CHM135H1 Study Guide - Midterm Guide: Unified Atomic Mass Unit, Benzocaine, Calcium Carbide

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Published on 18 Feb 2016
School
Department
Course
Professor
University of Toronto (St. George)
CHM139 - Chemistry: Physical Principles
Professor: Kristine Quinlan
Midterm 1
Exam Guide
Topics Included:
1. Review of Fundamental Concepts
2. Quantum Mechanics
3. States of Matter: Solids
4. States of Matter: Liquids
5. States of Matter: Gases
6. Solutions
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Unit 1: Chapters 1-5
Part 1 Review of Fundamental Concepts
1.1 Measurements and Observations
Measurements contain number and scale
Units are very important when plugging values into equations and formulas as you need to
make sure that you are using standard units
Accuracy and precision are two different concepts that you should not confuse with one another
Accuracy how close the measurement is to the true value
Precision how close repeated measurements are to each other
Keep in mind that all measurements are subject to error so use significant figures (sig figs)
because they reflect the precision of the measurement
o Significant figures are the total number of digits in the measurement
Matter is anything that has both mass and volume
Mixtures are two or more substances mixed without chemically altering components and there
are two types:
o Heterogeneous mixture not uniform
o Homogeneous mixture same throughout
Important notes:
Units can be a hint to getting the right answer to a problem through dimensional
analysis (unit conversion) because if you get the right units for the answer, it shows
that you have plugged in the right values (however it does not mean that the answer
is correct!)
Measurement unit A × (x unit B ÷ y unit A)
conversion factor
Ex: At 20°C, the density of water is 0.9978g/ml. What volume will be occupied by
1.75kg of water at this temperature?
Solution: 1.75kg × (1000g ÷ 1kg) × (1mL ÷ 0.9978g/mL) = 1.75×103mL
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Pure Substances have definite/constant composition such as elements and chemical compounds
1.2 The Atom
Dalton’s Atomic Theory sates that:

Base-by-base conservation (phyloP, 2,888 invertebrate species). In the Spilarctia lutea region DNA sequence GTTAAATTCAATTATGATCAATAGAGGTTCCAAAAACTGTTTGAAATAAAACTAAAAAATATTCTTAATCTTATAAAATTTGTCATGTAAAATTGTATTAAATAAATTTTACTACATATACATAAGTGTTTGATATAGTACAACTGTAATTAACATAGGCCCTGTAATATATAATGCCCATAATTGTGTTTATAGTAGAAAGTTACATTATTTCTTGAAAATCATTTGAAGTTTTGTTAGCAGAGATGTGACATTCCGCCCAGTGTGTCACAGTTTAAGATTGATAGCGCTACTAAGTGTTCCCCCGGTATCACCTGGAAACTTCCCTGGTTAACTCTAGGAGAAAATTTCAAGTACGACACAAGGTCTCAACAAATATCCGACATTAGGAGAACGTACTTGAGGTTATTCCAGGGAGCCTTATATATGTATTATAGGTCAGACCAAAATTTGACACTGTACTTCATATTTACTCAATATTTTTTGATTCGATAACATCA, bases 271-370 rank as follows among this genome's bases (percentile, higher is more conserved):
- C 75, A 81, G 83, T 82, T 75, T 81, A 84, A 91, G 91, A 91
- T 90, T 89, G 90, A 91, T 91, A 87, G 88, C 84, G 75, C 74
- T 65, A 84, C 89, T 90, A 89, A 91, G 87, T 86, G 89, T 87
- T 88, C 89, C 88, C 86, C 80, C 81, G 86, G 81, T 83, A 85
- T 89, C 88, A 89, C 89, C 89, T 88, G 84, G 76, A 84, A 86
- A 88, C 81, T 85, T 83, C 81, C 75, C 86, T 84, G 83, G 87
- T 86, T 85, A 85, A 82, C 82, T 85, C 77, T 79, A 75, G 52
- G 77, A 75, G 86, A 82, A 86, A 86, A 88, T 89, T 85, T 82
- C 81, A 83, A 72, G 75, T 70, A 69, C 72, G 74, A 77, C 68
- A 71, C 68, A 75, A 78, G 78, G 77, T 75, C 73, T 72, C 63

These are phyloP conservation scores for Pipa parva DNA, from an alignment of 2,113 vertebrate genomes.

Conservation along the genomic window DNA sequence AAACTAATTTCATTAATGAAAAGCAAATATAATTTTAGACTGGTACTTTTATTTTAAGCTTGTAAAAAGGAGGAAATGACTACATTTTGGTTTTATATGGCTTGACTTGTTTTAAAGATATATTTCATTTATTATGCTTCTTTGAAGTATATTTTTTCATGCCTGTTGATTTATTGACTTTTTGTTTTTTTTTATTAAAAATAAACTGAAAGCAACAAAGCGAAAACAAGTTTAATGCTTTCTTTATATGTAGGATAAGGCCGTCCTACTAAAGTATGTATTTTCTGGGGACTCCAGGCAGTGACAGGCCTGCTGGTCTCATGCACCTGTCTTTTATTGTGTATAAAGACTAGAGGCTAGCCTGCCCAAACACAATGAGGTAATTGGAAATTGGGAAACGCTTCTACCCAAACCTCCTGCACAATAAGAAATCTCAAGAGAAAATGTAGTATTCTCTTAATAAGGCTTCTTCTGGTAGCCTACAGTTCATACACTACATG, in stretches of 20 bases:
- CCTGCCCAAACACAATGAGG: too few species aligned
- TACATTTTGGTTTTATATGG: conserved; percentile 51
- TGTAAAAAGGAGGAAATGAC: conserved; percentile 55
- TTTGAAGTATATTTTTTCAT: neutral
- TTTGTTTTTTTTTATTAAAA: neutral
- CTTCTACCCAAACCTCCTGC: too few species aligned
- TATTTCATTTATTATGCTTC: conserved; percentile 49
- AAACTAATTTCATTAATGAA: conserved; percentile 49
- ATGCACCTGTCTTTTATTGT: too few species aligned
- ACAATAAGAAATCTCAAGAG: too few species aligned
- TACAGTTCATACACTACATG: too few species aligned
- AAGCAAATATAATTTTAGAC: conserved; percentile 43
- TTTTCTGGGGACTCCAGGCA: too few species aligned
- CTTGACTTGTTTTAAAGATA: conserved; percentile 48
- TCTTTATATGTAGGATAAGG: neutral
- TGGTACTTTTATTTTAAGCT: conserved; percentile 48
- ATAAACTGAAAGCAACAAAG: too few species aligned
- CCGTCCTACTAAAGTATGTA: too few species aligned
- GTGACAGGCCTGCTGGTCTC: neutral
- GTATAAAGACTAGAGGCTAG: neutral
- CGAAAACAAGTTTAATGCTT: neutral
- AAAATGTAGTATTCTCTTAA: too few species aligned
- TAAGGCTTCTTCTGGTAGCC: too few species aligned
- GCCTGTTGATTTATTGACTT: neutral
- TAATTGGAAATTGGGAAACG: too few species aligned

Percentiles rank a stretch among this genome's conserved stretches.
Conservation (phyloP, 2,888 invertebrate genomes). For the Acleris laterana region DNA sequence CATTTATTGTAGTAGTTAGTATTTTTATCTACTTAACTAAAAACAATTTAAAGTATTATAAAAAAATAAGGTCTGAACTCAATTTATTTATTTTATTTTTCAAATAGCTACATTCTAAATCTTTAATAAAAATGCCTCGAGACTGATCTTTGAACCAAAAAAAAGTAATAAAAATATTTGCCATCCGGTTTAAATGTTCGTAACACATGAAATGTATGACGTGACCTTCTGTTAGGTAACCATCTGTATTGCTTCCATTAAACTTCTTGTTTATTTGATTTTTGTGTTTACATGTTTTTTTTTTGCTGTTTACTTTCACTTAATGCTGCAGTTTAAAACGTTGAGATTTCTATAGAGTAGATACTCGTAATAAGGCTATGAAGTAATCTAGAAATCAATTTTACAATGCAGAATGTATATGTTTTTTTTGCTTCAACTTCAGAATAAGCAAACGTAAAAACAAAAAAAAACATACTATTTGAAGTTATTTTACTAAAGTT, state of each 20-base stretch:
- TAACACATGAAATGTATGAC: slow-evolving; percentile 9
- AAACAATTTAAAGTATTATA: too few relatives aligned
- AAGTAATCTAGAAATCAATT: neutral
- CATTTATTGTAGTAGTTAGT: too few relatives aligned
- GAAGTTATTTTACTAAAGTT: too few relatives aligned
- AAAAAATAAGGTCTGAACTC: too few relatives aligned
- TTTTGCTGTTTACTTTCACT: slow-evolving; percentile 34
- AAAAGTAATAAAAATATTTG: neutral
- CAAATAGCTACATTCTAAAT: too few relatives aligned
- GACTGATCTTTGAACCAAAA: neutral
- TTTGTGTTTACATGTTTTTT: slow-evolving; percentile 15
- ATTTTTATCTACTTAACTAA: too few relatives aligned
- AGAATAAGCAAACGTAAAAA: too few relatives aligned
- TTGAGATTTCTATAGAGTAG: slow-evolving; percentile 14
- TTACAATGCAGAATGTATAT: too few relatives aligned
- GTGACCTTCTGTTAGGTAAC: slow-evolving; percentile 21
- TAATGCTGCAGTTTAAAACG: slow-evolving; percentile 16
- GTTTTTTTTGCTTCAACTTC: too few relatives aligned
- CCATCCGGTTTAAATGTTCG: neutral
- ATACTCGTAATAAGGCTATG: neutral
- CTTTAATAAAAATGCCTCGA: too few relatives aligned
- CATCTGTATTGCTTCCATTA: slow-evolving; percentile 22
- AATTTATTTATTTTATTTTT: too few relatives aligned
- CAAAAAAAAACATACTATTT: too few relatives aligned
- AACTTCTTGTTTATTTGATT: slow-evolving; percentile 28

o Elements are made of tiny particles called atoms
o Atoms of each element are identical and different from atoms of other elements
o Chemical compounds are made of atoms combined in small whole number ratios
o In chemical reactions, the atoms merely reorganize (the atoms themselves don’t
change)
Elements are fundamental substances that can’t be chemically changed to broken down into
something simpler and are organized in the periodic table
An atom is neutral overall with a positively charged central nucleus (containing positively
charged protons and neutral neutrons) that is surrounded by negatively charged electrons
Atoms of each element have the same number of protons (and electrons), however it is possible
for the same element to have a different number of neutrons and these are called isotopes
o Different isotopes of an element have different masses
Atoms are tiny and the defined unit called atomic mass unit (amu) 1amu = 1.66×10-24g
Ex: 12C 12amu 98.89% and 13C 13.0034amu 1.11% What is the elemental average mass?
Solution: 12amu(0.9889) + 13.0034amu(0.011) = 12.01amu
Molecules are created when atoms interact at short distances to form chemical bonds
o Covalent Bonding atoms share electrons to form bond
o Ionic Bonding electrons are transferred and the resulting ions are attracted to each
other
1.3 Stoichiometry
Atoms are very tiny so it’s more convenient to consider a bunch together such as a mole
o 1 mol = 6.022×1023 units of something and this number is known as Avogadro’s number
(NA)
Molar mass (found on periodic table) gives the mass of 1mol of atoms
The empirical formula is the chemical formula expressed using the smallest possible whole
numbers
o Ex: HO for H2O2 gives ratios of atoms, not actual numbers of atoms
Important notes:
Notation
o n amount of substance (mol)
o MM molar mass (g/mol)
o m mass (g)
Equation:
o n = m ÷ MM
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Document Summary

Topics included: review of fundamental concepts, quantum mechanics, states of matter: solids, states of matter: liquids, states of matter: gases, solutions. Units are very important when plugging values into equations and formulas as you need to make sure that you are using standard units. Measurement unit a (x unit b y unit a) conversion factor. Ex: at 20 c, the density of water is 0. 9978g/ml. Solution: 1. 75kg (1000g 1kg) (1ml 0. 9978g/ml) = 1. 75 103ml. Accuracy and precision are two different concepts that you should not confuse with one another. Accuracy how close the measurement is to the true value. Precision how close repeated measurements are to each other. Keep in mind that all measurements are subject to error so use significant figures (sig figs) because they reflect the precision of the measurement. Significant figures are the total number of digits in the measurement. Matter is anything that has both mass and volume.

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